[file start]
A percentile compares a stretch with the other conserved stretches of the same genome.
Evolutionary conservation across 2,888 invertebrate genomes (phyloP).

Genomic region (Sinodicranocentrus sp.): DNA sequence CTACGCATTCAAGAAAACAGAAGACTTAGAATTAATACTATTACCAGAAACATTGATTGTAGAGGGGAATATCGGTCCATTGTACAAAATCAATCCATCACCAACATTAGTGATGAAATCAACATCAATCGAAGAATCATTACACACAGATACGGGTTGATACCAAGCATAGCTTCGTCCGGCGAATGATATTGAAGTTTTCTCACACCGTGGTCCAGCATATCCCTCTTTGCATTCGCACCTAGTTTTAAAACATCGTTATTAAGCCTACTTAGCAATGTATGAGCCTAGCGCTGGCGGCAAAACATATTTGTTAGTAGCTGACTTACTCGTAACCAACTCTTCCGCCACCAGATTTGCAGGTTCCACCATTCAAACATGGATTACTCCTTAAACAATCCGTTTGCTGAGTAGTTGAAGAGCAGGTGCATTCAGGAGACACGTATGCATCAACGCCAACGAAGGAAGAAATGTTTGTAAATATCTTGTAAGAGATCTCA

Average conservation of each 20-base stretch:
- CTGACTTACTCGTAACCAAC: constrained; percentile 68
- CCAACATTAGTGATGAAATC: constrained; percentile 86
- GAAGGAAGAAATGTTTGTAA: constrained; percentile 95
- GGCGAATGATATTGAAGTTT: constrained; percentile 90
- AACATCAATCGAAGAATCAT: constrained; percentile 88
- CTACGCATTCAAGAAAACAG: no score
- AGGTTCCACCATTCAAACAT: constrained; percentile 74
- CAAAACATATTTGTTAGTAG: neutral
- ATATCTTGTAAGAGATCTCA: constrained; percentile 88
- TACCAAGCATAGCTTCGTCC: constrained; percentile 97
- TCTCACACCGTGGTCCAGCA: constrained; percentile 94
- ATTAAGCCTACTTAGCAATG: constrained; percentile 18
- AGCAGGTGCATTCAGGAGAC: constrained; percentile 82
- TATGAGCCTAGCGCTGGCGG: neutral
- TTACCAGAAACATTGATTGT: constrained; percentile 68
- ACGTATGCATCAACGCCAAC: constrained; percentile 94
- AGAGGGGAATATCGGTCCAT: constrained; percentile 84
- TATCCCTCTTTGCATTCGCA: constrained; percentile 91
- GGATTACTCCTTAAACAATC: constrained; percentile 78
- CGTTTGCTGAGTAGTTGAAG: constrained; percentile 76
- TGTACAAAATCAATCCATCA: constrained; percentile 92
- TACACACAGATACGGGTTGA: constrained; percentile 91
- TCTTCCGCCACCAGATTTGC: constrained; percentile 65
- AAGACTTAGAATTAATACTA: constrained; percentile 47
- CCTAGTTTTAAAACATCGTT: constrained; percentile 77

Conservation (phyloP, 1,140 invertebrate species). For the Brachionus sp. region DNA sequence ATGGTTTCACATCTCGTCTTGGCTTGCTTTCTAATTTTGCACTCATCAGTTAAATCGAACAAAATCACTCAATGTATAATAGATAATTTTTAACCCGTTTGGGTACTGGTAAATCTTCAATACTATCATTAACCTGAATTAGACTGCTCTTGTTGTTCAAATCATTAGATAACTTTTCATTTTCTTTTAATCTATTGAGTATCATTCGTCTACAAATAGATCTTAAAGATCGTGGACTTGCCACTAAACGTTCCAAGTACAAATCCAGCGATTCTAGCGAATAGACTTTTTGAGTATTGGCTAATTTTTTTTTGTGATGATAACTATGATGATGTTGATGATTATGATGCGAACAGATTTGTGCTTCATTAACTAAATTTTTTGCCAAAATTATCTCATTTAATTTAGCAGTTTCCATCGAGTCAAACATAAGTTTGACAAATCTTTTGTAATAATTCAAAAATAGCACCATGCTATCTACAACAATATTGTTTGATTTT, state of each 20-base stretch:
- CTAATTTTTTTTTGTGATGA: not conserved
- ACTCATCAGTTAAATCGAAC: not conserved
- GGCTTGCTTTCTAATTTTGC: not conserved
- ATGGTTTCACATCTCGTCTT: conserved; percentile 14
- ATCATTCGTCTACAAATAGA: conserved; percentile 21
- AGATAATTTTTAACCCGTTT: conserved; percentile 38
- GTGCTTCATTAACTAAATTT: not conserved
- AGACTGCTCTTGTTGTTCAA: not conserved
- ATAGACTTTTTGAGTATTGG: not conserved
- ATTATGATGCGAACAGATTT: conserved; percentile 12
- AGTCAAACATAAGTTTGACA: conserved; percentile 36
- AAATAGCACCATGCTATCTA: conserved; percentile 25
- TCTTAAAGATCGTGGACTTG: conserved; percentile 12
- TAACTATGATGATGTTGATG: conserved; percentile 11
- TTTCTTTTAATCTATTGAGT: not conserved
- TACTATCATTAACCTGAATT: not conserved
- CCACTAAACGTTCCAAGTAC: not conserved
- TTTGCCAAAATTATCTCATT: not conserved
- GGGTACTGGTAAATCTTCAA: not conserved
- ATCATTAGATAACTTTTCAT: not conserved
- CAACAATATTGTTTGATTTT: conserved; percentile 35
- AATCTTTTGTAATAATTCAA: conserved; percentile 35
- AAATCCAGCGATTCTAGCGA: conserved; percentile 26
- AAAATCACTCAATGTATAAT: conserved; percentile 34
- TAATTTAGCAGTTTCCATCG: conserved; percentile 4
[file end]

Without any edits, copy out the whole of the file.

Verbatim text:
A percentile compares a stretch with the other conserved stretches of the same genome.
Evolutionary conservation across 2,888 invertebrate genomes (phyloP).

Genomic region (Sinodicranocentrus sp.): DNA sequence CTACGCATTCAAGAAAACAGAAGACTTAGAATTAATACTATTACCAGAAACATTGATTGTAGAGGGGAATATCGGTCCATTGTACAAAATCAATCCATCACCAACATTAGTGATGAAATCAACATCAATCGAAGAATCATTACACACAGATACGGGTTGATACCAAGCATAGCTTCGTCCGGCGAATGATATTGAAGTTTTCTCACACCGTGGTCCAGCATATCCCTCTTTGCATTCGCACCTAGTTTTAAAACATCGTTATTAAGCCTACTTAGCAATGTATGAGCCTAGCGCTGGCGGCAAAACATATTTGTTAGTAGCTGACTTACTCGTAACCAACTCTTCCGCCACCAGATTTGCAGGTTCCACCATTCAAACATGGATTACTCCTTAAACAATCCGTTTGCTGAGTAGTTGAAGAGCAGGTGCATTCAGGAGACACGTATGCATCAACGCCAACGAAGGAAGAAATGTTTGTAAATATCTTGTAAGAGATCTCA

Average conservation of each 20-base stretch:
- CTGACTTACTCGTAACCAAC: constrained; percentile 68
- CCAACATTAGTGATGAAATC: constrained; percentile 86
- GAAGGAAGAAATGTTTGTAA: constrained; percentile 95
- GGCGAATGATATTGAAGTTT: constrained; percentile 90
- AACATCAATCGAAGAATCAT: constrained; percentile 88
- CTACGCATTCAAGAAAACAG: no score
- AGGTTCCACCATTCAAACAT: constrained; percentile 74
- CAAAACATATTTGTTAGTAG: neutral
- ATATCTTGTAAGAGATCTCA: constrained; percentile 88
- TACCAAGCATAGCTTCGTCC: constrained; percentile 97
- TCTCACACCGTGGTCCAGCA: constrained; percentile 94
- ATTAAGCCTACTTAGCAATG: constrained; percentile 18
- AGCAGGTGCATTCAGGAGAC: constrained; percentile 82
- TATGAGCCTAGCGCTGGCGG: neutral
- TTACCAGAAACATTGATTGT: constrained; percentile 68
- ACGTATGCATCAACGCCAAC: constrained; percentile 94
- AGAGGGGAATATCGGTCCAT: constrained; percentile 84
- TATCCCTCTTTGCATTCGCA: constrained; percentile 91
- GGATTACTCCTTAAACAATC: constrained; percentile 78
- CGTTTGCTGAGTAGTTGAAG: constrained; percentile 76
- TGTACAAAATCAATCCATCA: constrained; percentile 92
- TACACACAGATACGGGTTGA: constrained; percentile 91
- TCTTCCGCCACCAGATTTGC: constrained; percentile 65
- AAGACTTAGAATTAATACTA: constrained; percentile 47
- CCTAGTTTTAAAACATCGTT: constrained; percentile 77

Conservation (phyloP, 1,140 invertebrate species). For the Brachionus sp. region DNA sequence ATGGTTTCACATCTCGTCTTGGCTTGCTTTCTAATTTTGCACTCATCAGTTAAATCGAACAAAATCACTCAATGTATAATAGATAATTTTTAACCCGTTTGGGTACTGGTAAATCTTCAATACTATCATTAACCTGAATTAGACTGCTCTTGTTGTTCAAATCATTAGATAACTTTTCATTTTCTTTTAATCTATTGAGTATCATTCGTCTACAAATAGATCTTAAAGATCGTGGACTTGCCACTAAACGTTCCAAGTACAAATCCAGCGATTCTAGCGAATAGACTTTTTGAGTATTGGCTAATTTTTTTTTGTGATGATAACTATGATGATGTTGATGATTATGATGCGAACAGATTTGTGCTTCATTAACTAAATTTTTTGCCAAAATTATCTCATTTAATTTAGCAGTTTCCATCGAGTCAAACATAAGTTTGACAAATCTTTTGTAATAATTCAAAAATAGCACCATGCTATCTACAACAATATTGTTTGATTTT, state of each 20-base stretch:
- CTAATTTTTTTTTGTGATGA: not conserved
- ACTCATCAGTTAAATCGAAC: not conserved
- GGCTTGCTTTCTAATTTTGC: not conserved
- ATGGTTTCACATCTCGTCTT: conserved; percentile 14
- ATCATTCGTCTACAAATAGA: conserved; percentile 21
- AGATAATTTTTAACCCGTTT: conserved; percentile 38
- GTGCTTCATTAACTAAATTT: not conserved
- AGACTGCTCTTGTTGTTCAA: not conserved
- ATAGACTTTTTGAGTATTGG: not conserved
- ATTATGATGCGAACAGATTT: conserved; percentile 12
- AGTCAAACATAAGTTTGACA: conserved; percentile 36
- AAATAGCACCATGCTATCTA: conserved; percentile 25
- TCTTAAAGATCGTGGACTTG: conserved; percentile 12
- TAACTATGATGATGTTGATG: conserved; percentile 11
- TTTCTTTTAATCTATTGAGT: not conserved
- TACTATCATTAACCTGAATT: not conserved
- CCACTAAACGTTCCAAGTAC: not conserved
- TTTGCCAAAATTATCTCATT: not conserved
- GGGTACTGGTAAATCTTCAA: not conserved
- ATCATTAGATAACTTTTCAT: not conserved
- CAACAATATTGTTTGATTTT: conserved; percentile 35
- AATCTTTTGTAATAATTCAA: conserved; percentile 35
- AAATCCAGCGATTCTAGCGA: conserved; percentile 26
- AAAATCACTCAATGTATAAT: conserved; percentile 34
- TAATTTAGCAGTTTCCATCG: conserved; percentile 4